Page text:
• 60 days after the emergency cessation day.
Remote meetings for Supreme Court Rule Committee
Meetings of the Supreme Court Rule Committee may be conducted by:
  • Telephone.
  • Electronic communication.
  • Another method.
The person who ordinarily presides of the meeting must issue a written notice to each member of the Rule Committee detailing the manner in which the meeting will be conducted, including any requirements as to the number of members present or constitution of a quorum.
The earlier of: 
12 months from the day on which the notice takes effect.
The day on which the notice is revoked.
  • 60 days after the emergency cessation day.
Magistrates Court proceedings amendments
Despite existing provisions in relevant legislation the Chief Magistrate will be permitted to determine an approved manner under section 20, COVID-19 Disease Emergency (Miscellaneous Provisions) Act 2020 (Tas) for:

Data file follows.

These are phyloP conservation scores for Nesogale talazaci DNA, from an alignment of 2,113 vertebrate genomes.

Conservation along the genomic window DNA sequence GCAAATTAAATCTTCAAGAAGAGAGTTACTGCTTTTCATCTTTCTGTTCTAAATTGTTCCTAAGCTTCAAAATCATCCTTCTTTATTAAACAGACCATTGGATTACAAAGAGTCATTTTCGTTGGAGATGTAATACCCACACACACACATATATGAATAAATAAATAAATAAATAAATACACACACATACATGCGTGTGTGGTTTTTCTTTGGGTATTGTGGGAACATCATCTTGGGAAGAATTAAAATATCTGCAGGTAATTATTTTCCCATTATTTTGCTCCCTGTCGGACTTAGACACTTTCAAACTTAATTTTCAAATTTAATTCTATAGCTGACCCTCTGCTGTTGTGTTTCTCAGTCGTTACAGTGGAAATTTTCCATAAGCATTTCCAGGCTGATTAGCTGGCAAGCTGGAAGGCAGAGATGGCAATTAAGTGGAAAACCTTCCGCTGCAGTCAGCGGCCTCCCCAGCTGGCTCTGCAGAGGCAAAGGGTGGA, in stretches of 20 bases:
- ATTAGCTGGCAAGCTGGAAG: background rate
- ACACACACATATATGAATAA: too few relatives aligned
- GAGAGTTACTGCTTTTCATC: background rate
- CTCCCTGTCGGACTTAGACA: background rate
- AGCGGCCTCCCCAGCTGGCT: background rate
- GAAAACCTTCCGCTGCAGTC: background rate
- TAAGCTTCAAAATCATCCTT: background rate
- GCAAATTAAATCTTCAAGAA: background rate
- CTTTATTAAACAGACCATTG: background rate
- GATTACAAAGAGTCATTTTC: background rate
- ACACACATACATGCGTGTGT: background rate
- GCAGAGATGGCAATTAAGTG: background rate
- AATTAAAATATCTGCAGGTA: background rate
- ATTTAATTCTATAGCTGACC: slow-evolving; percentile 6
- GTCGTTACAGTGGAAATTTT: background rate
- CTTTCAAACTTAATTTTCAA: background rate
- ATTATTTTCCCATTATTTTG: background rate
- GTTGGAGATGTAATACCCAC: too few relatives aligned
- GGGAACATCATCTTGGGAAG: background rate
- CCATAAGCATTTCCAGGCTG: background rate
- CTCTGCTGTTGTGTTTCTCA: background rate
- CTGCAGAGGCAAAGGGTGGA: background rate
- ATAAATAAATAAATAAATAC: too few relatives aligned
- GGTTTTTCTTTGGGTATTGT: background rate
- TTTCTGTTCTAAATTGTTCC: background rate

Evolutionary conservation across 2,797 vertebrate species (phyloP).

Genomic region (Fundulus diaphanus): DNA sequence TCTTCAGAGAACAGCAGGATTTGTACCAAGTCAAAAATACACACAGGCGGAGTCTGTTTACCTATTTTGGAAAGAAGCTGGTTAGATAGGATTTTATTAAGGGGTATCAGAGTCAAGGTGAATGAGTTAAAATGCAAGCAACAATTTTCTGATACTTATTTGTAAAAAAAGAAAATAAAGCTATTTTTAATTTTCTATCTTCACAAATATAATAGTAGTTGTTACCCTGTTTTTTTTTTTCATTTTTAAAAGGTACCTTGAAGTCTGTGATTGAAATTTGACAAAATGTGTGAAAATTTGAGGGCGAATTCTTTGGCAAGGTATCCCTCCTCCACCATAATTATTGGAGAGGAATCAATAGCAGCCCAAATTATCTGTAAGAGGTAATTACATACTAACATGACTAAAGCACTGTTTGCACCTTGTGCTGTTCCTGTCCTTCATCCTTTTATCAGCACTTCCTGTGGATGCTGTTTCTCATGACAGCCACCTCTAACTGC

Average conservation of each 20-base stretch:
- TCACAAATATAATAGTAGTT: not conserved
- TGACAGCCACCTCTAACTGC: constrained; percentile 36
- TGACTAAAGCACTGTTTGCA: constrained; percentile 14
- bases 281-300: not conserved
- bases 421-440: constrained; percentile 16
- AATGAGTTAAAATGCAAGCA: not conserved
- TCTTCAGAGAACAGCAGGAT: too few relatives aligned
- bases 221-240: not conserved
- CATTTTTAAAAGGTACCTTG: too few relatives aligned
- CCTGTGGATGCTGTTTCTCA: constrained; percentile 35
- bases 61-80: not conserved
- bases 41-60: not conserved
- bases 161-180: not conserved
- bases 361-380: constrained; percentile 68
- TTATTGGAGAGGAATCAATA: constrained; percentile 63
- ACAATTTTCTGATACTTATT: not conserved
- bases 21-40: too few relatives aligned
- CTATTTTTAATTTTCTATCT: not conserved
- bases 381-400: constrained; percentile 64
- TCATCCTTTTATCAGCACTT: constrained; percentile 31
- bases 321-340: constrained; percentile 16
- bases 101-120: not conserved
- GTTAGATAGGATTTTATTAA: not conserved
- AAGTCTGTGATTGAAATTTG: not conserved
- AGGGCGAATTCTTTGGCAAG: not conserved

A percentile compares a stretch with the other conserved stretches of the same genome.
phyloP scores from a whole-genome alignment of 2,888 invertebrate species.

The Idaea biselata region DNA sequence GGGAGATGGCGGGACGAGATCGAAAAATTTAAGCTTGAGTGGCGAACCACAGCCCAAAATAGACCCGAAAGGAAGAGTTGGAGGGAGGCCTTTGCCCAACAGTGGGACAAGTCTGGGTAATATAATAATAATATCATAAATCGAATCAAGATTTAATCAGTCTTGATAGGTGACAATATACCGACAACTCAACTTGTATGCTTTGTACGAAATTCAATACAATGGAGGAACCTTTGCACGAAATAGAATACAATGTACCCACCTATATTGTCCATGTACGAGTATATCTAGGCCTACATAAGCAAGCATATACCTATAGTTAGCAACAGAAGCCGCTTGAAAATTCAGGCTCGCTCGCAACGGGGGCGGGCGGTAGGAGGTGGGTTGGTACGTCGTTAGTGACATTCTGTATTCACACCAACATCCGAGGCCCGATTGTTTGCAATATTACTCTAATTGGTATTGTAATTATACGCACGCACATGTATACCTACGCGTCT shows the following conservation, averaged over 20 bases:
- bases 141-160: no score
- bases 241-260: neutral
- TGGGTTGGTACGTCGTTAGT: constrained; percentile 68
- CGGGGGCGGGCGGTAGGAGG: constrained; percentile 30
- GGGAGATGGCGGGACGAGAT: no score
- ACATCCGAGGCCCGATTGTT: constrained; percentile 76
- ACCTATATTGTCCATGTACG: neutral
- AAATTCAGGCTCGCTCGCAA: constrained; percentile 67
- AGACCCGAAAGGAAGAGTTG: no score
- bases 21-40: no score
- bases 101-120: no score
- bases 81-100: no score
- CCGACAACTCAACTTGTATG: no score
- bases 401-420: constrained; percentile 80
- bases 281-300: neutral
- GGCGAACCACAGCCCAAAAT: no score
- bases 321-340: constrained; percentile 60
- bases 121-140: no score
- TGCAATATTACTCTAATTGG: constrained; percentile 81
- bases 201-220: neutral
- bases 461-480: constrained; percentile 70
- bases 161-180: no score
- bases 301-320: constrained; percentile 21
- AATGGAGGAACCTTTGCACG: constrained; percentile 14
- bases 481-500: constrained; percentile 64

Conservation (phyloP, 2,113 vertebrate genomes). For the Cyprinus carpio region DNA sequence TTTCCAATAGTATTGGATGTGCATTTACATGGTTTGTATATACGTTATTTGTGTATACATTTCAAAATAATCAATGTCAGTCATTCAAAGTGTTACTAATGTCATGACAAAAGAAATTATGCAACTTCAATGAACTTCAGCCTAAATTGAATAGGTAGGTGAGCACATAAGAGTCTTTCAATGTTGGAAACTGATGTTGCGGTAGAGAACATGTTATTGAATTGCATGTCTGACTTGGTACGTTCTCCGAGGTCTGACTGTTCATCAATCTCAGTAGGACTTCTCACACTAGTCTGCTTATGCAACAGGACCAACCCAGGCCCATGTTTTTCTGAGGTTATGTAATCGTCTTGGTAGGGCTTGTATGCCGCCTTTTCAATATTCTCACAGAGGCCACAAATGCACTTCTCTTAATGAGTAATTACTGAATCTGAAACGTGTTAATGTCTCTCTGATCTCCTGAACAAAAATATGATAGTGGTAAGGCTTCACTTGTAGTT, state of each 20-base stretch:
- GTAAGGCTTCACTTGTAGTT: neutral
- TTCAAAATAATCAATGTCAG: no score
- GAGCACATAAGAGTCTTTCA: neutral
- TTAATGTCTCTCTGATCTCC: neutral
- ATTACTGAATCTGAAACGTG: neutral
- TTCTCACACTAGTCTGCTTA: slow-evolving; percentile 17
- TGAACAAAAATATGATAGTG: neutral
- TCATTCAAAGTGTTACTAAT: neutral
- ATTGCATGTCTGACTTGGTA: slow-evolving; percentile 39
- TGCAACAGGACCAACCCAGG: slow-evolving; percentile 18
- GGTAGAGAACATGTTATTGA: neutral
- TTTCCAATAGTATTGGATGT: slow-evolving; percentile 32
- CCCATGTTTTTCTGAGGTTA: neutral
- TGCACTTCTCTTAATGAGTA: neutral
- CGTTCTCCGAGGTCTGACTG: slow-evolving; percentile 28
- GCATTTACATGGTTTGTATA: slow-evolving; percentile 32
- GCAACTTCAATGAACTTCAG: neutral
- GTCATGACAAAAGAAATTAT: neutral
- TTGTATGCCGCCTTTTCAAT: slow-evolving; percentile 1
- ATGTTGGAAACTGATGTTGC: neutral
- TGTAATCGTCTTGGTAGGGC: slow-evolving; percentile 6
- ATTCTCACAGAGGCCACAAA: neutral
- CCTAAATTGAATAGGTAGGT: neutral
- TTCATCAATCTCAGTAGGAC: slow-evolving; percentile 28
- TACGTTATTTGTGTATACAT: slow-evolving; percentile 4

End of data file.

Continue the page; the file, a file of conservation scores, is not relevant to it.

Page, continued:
• Conducting hearings that adhere to the requirement for an open and public court for sittings of the court of petty sessions or the magistrates court.
  • To the extent that a sentence may be imposed in open court, sentencing for an offence imposed by a magistrate.
The earlier of: 
  • 12 months from the day on which the notice takes effect.
  • The day on which the notice is revoked.
  • 60 days after the emergency cessation day.
Electronic service of specified documents
Allows for service of documents under the following provisions by email or facsimile if the intended recipient of the document has agreed to service by supplying an email address or phone number for the purposes of receiving service:
The earlier of: 
  • 12 months from the day on which the notice takes effect.
  • The day on which the notice is revoked.
  • 60 days after the emergency cessation day.
Making affidavits, declarations and other documents by audio-visual link
Allows the use of audio-visual link to make an affidavit, declaration or other document required under any of the following provisions:
A physical action required for the making of a specified document may be satisfied where the action is performed over audio-visual link and the person witnessing the action:
  • Observes, in real time, the action being taken.